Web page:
Akron Children’s Hospital is one of the largest pediatric healthcare systems in the United States. Its staff handles nearly 850,000 patient visits a year at two hospital campuses and a large network of locations offering primary and specialty care. Since its founding by a group of volunteers 125 years ago, Akron Children’s has been committed to delivering family-centered, pediatric care and to upholding its three founding promises: 1) Treat others as we would like to be treated; 2) Treat every child as we would our own; and 3) Turn no child away for any reason.
That is exactly what one employee, Karen Ingram, patient service representative (PSR), has done. Three years ago, Ingram began collecting clothing for patients of Children’s Locust Pediatric Care Group. She stored her supplies in a closet in the medical office and opened it to families who needed extra support.
In 2014, Ingram’s colleagues wanted to recognize her work and surprised her by giving the closet an official name, Karen’s Closet, in her honor. With the help of Children’s President Bill Considine, they held a small ceremony and presented Ingram with a plaque.
“It’s a very well deserved recognition because Karen has made such a positive impact on the lives of these families,” said Considine.
Ingram’s dedication to her patients and their families goes well beyond simply attending to their medical needs. It is representative of Akron Children’s culture of caring and is a prime reason for the hospital’s selection as the recipient of the 2015 NorthCoast 99 Community Impact Award.
How it all began
Since Ingram started at Akron Children’s 36 years ago, she has witnessed many families coming through the hospital with less than enough to get by. The turning point for her was three years ago when she noticed a little boy, about 6 years old, walking outside in winter with shoes that were much too large for his small feet.
“We serve many refugee families, and we often noticed they lacked proper shoes or clothing. So I started asking other employees and our volunteer office for donations. As time went by, it just evolved,” Ingram said.
With the support of her manager Franklin Choate, operations supervisor at Locust Pediatrics, she was able to designate a small area to store the donations that come from hospital employees and families.
“When I saw what Karen was doing, it was unexpected for a doctor’s office. It’s not the traditional care model, but I thought, ‘Wow! Here is someone who truly understands the meaning of a caring relationship between a family and a care provider,’” said Choate.
“It’s not just me. It’s my whole office – the doctors, PSRs, social workers and everyone. If we have a family in need, it’s so rewarding to look through the closet and see what I can find for them. As long as I am here, I am going to keep doing it,” said Ingram.
When a great workplace and a great employee come together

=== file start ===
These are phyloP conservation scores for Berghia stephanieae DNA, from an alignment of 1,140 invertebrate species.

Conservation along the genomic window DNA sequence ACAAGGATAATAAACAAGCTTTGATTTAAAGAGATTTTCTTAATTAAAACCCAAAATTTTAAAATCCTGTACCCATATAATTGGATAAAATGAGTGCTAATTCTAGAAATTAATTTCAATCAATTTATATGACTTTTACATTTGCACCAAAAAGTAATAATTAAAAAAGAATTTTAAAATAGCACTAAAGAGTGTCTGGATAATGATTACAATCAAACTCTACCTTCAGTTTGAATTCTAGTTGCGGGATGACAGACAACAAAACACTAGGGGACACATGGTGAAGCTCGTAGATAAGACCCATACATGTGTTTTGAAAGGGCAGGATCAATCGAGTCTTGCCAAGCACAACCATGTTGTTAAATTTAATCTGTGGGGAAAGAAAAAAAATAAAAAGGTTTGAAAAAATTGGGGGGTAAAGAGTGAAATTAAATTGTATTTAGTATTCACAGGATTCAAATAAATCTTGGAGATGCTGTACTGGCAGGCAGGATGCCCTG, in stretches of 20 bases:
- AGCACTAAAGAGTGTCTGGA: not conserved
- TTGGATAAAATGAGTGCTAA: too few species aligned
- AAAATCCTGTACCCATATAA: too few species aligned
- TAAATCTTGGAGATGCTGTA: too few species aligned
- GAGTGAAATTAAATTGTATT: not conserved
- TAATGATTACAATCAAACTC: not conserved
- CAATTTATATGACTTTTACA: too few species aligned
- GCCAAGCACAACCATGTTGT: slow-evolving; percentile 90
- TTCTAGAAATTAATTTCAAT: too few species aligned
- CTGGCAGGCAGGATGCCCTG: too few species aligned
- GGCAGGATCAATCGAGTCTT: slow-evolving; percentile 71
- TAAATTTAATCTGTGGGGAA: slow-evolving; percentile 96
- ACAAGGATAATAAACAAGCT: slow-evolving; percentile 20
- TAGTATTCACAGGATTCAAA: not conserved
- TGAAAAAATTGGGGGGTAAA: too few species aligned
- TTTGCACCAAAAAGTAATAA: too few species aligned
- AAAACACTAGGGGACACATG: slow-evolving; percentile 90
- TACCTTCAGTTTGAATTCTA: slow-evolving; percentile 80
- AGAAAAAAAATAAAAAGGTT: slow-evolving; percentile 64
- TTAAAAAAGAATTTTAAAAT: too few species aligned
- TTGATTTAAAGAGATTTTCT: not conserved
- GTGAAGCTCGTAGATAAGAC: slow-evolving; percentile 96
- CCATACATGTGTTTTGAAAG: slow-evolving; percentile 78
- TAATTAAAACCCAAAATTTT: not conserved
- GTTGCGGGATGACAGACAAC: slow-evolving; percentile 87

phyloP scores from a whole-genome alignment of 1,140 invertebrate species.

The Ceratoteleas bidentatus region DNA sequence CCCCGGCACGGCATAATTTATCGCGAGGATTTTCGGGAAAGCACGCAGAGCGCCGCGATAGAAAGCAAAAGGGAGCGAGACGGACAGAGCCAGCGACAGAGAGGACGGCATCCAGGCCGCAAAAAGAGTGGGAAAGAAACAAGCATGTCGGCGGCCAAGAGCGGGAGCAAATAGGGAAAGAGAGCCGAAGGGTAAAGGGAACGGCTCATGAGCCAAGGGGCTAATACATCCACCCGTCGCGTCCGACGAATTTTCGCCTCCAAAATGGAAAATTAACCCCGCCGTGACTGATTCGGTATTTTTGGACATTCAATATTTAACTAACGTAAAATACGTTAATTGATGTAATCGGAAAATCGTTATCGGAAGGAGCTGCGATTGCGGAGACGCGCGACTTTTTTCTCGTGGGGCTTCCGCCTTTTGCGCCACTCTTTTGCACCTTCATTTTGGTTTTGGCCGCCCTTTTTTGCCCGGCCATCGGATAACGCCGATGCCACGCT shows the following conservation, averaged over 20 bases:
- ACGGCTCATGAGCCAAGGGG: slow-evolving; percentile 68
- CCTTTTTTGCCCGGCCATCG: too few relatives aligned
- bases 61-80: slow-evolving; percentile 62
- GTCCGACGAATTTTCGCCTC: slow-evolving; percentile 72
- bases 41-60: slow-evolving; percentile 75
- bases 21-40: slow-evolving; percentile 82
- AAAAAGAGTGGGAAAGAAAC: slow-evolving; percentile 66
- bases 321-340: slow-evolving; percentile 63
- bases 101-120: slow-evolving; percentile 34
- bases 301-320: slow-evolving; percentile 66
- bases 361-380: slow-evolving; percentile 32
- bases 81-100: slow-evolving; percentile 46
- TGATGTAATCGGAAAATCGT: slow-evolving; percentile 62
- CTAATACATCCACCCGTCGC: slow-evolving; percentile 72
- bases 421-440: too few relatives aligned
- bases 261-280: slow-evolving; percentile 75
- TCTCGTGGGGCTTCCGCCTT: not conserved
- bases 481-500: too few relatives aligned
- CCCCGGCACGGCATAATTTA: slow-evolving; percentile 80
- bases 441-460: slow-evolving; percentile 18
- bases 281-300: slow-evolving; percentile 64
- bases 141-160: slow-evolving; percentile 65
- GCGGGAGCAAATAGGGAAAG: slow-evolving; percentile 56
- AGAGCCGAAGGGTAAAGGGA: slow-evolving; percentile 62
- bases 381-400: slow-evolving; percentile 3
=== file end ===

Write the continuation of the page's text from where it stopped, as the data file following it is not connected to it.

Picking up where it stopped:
Locust Pediatrics is a primary care practice that serves as a safety net in the community, serving many at-risk families with limited resources. Their patient population includes a large number of refugee families, many of whom don’t speak English, as well as children with medically complex, chronic conditions. Locust Pediatrics provides a wide array of services to support all the needs of this special population.
“This organization is about family-centered patient care. It’s not about bricks and mortar. Karen represents someone who cares about patients and people,” said Considine. “When I saw what she was doing, putting supplies in the closet and presenting them as gifts for others, it suggested to me that the real gift in all of this is Karen Ingram.”
“What stands out to me is that she tries to make it like any other shopping experience. It’s not viewed as a handout. She has done a great job making this a normal, safe environment where a child’s needs can be addressed,” said Choate.
“Karen truly represents service above self and unconditional care. She embodies the spirit of our hospital and our promises. She just really has one of the biggest hearts I have ever seen,” Choate added.
“Her example creates positive energy within our organization. It shows others that you can raise the bar, and you can go beyond your job description to truly make an impact on a family,” said Considine.
The people make the culture
“It’s been great to witness the growth of donations from people around the hospital. When it starts happening outside your immediate environment, that’s when you know you have made an impact. People are aware of the need and are providing resources to give our patient families what they need,” said Choate.
After visiting the staff at Akron Children’s, it was clear that they are all there because they want to really make an impact in the community. Children’s fosters a culture where anyone can dream up new ways to care for people and turn those dreams into reality. That’s exactly what Karen’s Closet does.
“We talk a lot about culture and strategy every day. You can have the best plan, but if your people don’t believe in it and take ownership of it, that plan is going to fail,” said Considine. “Culture is so important, and Karen energizes our culture. She represents the possibilities. That’s what makes it fun. When you can humanize the things you do on a day-to-day basis, it keeps you focused on the connections we have with the children and families we’re privileged to care for.”